Becoming a landlord has a practical aspect too. You have to find tenants, which is a matter of sourcing out a market with high demand, you have to set up a billing system to collect payments, and you have to have the right team.
And there are tax strategies to be aware of that can make a big difference to your long-term investment.
Strategies such as a 1031 transfer or IRS sections 1033 and 121 are wealth builders that investors can take advantage of to maximize gains.
Consider hiring a property-management team
Depending on the scale of your portfolio, you might need a property-management team.
But it's important to find the right one.
"When hiring a property-management team, you need to find one whose interests actually align with yours," Atlas Real Estate VP Mike Hills said. "The tricky part is, you may find a lot of them don't."
Though many investors turn away from property management because of the typical 8% to 10% service charge, a property manager is a must-have for any serious investor, Hills added.
"People think they're saving money not using a property-management team, but people who manage themselves don't put a premium on their time," he said.
"They don't treat it like a business, and they get attached to their tenants."
He said investors often don't raise the rent when it needs to be raised, and investors end up losing out on revenue.
Though hiring a team can be tricky, the right one will find the deal, do the work, and manage the property at a positive net profit, Hills said, adding that property-management seekers can be anyone from beginners to tenured investors.
Alternatively, go after short-term returns
Not every investor is looking for a decades-long commitment.
The property flippers and wholesalers are operating on a much shorter timeline, usually a year or less.
From the perspective of a wholesale real-estate investor, the idea is to contract a property from a seller — rather than buying outright — then assign it to an end buyer before that contract closes.
At no point do investors actually purchase or sell the properties themselves.
That middleman approach necessitates a quick turnaround, although multiple-unit properties naturally take longer to offload.
If done right, the process will culminate in a hefty payout from a professional developer.
Time is also of the essence for house flippers. The quicker properties can be turned around, the more money the investor will make.
J Scott, cohost of "BiggerPockets Business Podcast," said he has flipped hundreds of properties despite starting with no experience.
He also emphasized speed, adding that it has the secondary effect of insulating a seller from broad market gyrations.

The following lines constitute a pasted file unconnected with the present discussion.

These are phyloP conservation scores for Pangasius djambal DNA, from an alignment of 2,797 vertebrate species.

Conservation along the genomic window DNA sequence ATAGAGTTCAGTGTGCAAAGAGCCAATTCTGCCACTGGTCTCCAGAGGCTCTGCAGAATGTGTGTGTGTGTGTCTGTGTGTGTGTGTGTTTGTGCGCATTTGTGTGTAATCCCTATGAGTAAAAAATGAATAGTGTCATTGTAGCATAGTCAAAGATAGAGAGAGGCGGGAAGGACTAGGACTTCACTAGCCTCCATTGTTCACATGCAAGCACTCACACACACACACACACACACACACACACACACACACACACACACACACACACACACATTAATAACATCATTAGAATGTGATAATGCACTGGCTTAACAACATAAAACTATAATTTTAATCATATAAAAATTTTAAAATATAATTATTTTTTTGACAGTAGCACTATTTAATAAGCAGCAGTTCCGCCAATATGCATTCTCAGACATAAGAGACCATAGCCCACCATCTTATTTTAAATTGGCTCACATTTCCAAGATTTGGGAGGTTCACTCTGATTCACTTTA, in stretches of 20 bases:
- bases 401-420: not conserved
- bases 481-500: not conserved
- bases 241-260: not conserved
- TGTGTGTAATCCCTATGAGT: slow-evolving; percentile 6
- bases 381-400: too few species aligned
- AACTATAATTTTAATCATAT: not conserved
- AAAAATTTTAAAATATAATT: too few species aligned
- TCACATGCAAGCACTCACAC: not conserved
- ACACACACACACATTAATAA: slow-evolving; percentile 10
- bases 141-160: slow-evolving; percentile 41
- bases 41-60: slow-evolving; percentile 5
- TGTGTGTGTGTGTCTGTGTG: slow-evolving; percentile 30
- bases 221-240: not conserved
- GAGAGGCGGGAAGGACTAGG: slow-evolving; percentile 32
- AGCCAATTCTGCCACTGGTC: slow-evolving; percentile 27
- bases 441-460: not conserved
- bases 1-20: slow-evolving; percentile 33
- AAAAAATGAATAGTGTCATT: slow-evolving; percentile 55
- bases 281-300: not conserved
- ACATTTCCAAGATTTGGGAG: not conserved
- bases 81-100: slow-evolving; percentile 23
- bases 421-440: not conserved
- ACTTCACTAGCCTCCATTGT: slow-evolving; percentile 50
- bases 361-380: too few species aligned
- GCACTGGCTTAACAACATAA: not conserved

"I'm focused on deals that are going to go quick," Scott said. "I'm focused on those deals that I can be in and out of in two, three, four months.
"That way, even if the market starts to turn, we're probably not going to hit the worst part of the downturn before I'm ready to get out of those properties."
Scott uses the 2008 housing crash as a worst-case-scenario stress test for his investments.
He said all these elements, when pieced together, have resulted in about 450 house flips.
So what do you do with the money generated from these short-term strategies? It's up to you.
Keep tinkering with your routine
"I created this routine where I get up every day and I do these rituals," Bess Freedman, the CEO of Brown Harris Stevens, previously told Business Insider.
"It's kept me positive. It's kept me focused. You have to do it if you're going to be able to survive this successfully."
Freedman told Business Insider that she dedicates one hour in the morning to answering emails and returning phone calls, which is what top Manhattan broker Michael J. Franco does from 10 a.m. to noon.
"It is so important to keep in touch with as many people as I possibly can during this period," he said.
"Reaching out and asking people what I can do for them — other than sell their apartments — has not only kept my mindset right, it is the right thing to do!" he wrote to Business Insider.
All the daily routines of real-estate professionals we've reported on include at least an hour of personal time, whether it be for watching TV, exercising, or going out for dinner.
Dan Tubb, senior director of sales at The Towers of the Waldorf Astoria, in New York, like to go out for dinner at 7:30. Yes, with outdoor seating.
As for Lior Rozhansky, a broker and investor with a $9 million rental portfolio, consistency in routine is everything.
His mornings are for some kind of exercise, usually running.
"It's a game of just how much you want it," he said.
His advice to agents starting out? "Be prepared to work insanely hard."